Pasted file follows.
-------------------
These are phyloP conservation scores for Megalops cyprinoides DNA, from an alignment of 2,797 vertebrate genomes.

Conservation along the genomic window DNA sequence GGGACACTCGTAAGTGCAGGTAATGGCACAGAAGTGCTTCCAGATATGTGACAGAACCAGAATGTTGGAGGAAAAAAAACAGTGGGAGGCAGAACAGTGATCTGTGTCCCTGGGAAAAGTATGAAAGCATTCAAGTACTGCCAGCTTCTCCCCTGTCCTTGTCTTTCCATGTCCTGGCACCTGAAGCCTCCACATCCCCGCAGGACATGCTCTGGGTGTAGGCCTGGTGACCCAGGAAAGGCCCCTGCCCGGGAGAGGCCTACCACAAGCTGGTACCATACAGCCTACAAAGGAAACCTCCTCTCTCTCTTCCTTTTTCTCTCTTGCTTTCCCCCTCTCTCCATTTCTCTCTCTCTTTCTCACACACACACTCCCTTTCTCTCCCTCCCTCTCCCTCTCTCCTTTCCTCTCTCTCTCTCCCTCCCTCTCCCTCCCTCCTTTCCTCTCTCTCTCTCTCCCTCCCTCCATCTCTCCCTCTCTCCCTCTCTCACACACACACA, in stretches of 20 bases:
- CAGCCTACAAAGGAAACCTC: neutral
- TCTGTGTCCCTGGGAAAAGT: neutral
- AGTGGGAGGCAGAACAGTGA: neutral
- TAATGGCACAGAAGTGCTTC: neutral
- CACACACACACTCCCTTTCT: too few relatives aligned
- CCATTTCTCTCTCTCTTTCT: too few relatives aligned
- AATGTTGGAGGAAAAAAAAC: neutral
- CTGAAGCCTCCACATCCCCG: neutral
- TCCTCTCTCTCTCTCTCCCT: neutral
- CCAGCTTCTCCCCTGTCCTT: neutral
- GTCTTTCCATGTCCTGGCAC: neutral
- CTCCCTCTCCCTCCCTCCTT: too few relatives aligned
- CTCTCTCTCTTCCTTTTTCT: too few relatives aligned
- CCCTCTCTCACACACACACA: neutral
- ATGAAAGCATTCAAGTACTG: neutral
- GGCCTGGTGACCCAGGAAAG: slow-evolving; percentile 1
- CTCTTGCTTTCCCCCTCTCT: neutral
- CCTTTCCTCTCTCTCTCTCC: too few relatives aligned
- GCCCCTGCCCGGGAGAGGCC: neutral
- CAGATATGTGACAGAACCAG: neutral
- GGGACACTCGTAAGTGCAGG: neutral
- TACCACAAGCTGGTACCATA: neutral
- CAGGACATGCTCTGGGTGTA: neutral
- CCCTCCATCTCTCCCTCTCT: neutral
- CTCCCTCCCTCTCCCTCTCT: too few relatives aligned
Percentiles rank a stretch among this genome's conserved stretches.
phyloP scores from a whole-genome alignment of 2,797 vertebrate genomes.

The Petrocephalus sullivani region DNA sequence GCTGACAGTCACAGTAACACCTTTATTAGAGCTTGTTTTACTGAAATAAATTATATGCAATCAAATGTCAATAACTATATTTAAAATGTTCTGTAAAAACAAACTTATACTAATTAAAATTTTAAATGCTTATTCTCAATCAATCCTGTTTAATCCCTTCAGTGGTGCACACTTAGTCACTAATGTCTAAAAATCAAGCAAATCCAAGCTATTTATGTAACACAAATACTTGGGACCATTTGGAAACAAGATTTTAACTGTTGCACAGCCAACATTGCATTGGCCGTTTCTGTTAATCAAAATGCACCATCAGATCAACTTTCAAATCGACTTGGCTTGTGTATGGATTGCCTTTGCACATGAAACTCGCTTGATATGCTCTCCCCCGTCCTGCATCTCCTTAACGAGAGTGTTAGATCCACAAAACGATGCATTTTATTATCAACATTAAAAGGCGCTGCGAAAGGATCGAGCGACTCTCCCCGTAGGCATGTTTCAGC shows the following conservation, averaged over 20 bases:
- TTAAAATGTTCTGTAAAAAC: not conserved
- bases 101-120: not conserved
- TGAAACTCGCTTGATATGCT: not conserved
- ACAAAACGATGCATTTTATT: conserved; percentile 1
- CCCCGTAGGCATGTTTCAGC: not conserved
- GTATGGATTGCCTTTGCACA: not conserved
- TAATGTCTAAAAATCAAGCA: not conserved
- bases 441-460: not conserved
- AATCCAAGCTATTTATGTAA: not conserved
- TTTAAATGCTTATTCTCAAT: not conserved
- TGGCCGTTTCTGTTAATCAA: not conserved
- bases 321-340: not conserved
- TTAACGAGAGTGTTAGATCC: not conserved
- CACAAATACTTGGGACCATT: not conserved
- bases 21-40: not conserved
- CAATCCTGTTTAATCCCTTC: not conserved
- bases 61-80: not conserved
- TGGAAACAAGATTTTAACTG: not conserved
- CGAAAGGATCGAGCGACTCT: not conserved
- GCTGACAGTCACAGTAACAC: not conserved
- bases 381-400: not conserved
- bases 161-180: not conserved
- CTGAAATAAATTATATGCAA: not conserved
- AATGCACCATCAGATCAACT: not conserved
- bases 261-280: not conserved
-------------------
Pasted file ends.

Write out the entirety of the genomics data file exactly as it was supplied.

These are phyloP conservation scores for Megalops cyprinoides DNA, from an alignment of 2,797 vertebrate genomes.

Conservation along the genomic window DNA sequence GGGACACTCGTAAGTGCAGGTAATGGCACAGAAGTGCTTCCAGATATGTGACAGAACCAGAATGTTGGAGGAAAAAAAACAGTGGGAGGCAGAACAGTGATCTGTGTCCCTGGGAAAAGTATGAAAGCATTCAAGTACTGCCAGCTTCTCCCCTGTCCTTGTCTTTCCATGTCCTGGCACCTGAAGCCTCCACATCCCCGCAGGACATGCTCTGGGTGTAGGCCTGGTGACCCAGGAAAGGCCCCTGCCCGGGAGAGGCCTACCACAAGCTGGTACCATACAGCCTACAAAGGAAACCTCCTCTCTCTCTTCCTTTTTCTCTCTTGCTTTCCCCCTCTCTCCATTTCTCTCTCTCTTTCTCACACACACACTCCCTTTCTCTCCCTCCCTCTCCCTCTCTCCTTTCCTCTCTCTCTCTCCCTCCCTCTCCCTCCCTCCTTTCCTCTCTCTCTCTCTCCCTCCCTCCATCTCTCCCTCTCTCCCTCTCTCACACACACACA, in stretches of 20 bases:
- CAGCCTACAAAGGAAACCTC: neutral
- TCTGTGTCCCTGGGAAAAGT: neutral
- AGTGGGAGGCAGAACAGTGA: neutral
- TAATGGCACAGAAGTGCTTC: neutral
- CACACACACACTCCCTTTCT: too few relatives aligned
- CCATTTCTCTCTCTCTTTCT: too few relatives aligned
- AATGTTGGAGGAAAAAAAAC: neutral
- CTGAAGCCTCCACATCCCCG: neutral
- TCCTCTCTCTCTCTCTCCCT: neutral
- CCAGCTTCTCCCCTGTCCTT: neutral
- GTCTTTCCATGTCCTGGCAC: neutral
- CTCCCTCTCCCTCCCTCCTT: too few relatives aligned
- CTCTCTCTCTTCCTTTTTCT: too few relatives aligned
- CCCTCTCTCACACACACACA: neutral
- ATGAAAGCATTCAAGTACTG: neutral
- GGCCTGGTGACCCAGGAAAG: slow-evolving; percentile 1
- CTCTTGCTTTCCCCCTCTCT: neutral
- CCTTTCCTCTCTCTCTCTCC: too few relatives aligned
- GCCCCTGCCCGGGAGAGGCC: neutral
- CAGATATGTGACAGAACCAG: neutral
- GGGACACTCGTAAGTGCAGG: neutral
- TACCACAAGCTGGTACCATA: neutral
- CAGGACATGCTCTGGGTGTA: neutral
- CCCTCCATCTCTCCCTCTCT: neutral
- CTCCCTCCCTCTCCCTCTCT: too few relatives aligned
Percentiles rank a stretch among this genome's conserved stretches.
phyloP scores from a whole-genome alignment of 2,797 vertebrate genomes.

The Petrocephalus sullivani region DNA sequence GCTGACAGTCACAGTAACACCTTTATTAGAGCTTGTTTTACTGAAATAAATTATATGCAATCAAATGTCAATAACTATATTTAAAATGTTCTGTAAAAACAAACTTATACTAATTAAAATTTTAAATGCTTATTCTCAATCAATCCTGTTTAATCCCTTCAGTGGTGCACACTTAGTCACTAATGTCTAAAAATCAAGCAAATCCAAGCTATTTATGTAACACAAATACTTGGGACCATTTGGAAACAAGATTTTAACTGTTGCACAGCCAACATTGCATTGGCCGTTTCTGTTAATCAAAATGCACCATCAGATCAACTTTCAAATCGACTTGGCTTGTGTATGGATTGCCTTTGCACATGAAACTCGCTTGATATGCTCTCCCCCGTCCTGCATCTCCTTAACGAGAGTGTTAGATCCACAAAACGATGCATTTTATTATCAACATTAAAAGGCGCTGCGAAAGGATCGAGCGACTCTCCCCGTAGGCATGTTTCAGC shows the following conservation, averaged over 20 bases:
- TTAAAATGTTCTGTAAAAAC: not conserved
- bases 101-120: not conserved
- TGAAACTCGCTTGATATGCT: not conserved
- ACAAAACGATGCATTTTATT: conserved; percentile 1
- CCCCGTAGGCATGTTTCAGC: not conserved
- GTATGGATTGCCTTTGCACA: not conserved
- TAATGTCTAAAAATCAAGCA: not conserved
- bases 441-460: not conserved
- AATCCAAGCTATTTATGTAA: not conserved
- TTTAAATGCTTATTCTCAAT: not conserved
- TGGCCGTTTCTGTTAATCAA: not conserved
- bases 321-340: not conserved
- TTAACGAGAGTGTTAGATCC: not conserved
- CACAAATACTTGGGACCATT: not conserved
- bases 21-40: not conserved
- CAATCCTGTTTAATCCCTTC: not conserved
- bases 61-80: not conserved
- TGGAAACAAGATTTTAACTG: not conserved
- CGAAAGGATCGAGCGACTCT: not conserved
- GCTGACAGTCACAGTAACAC: not conserved
- bases 381-400: not conserved
- bases 161-180: not conserved
- CTGAAATAAATTATATGCAA: not conserved
- AATGCACCATCAGATCAACT: not conserved
- bases 261-280: not conserved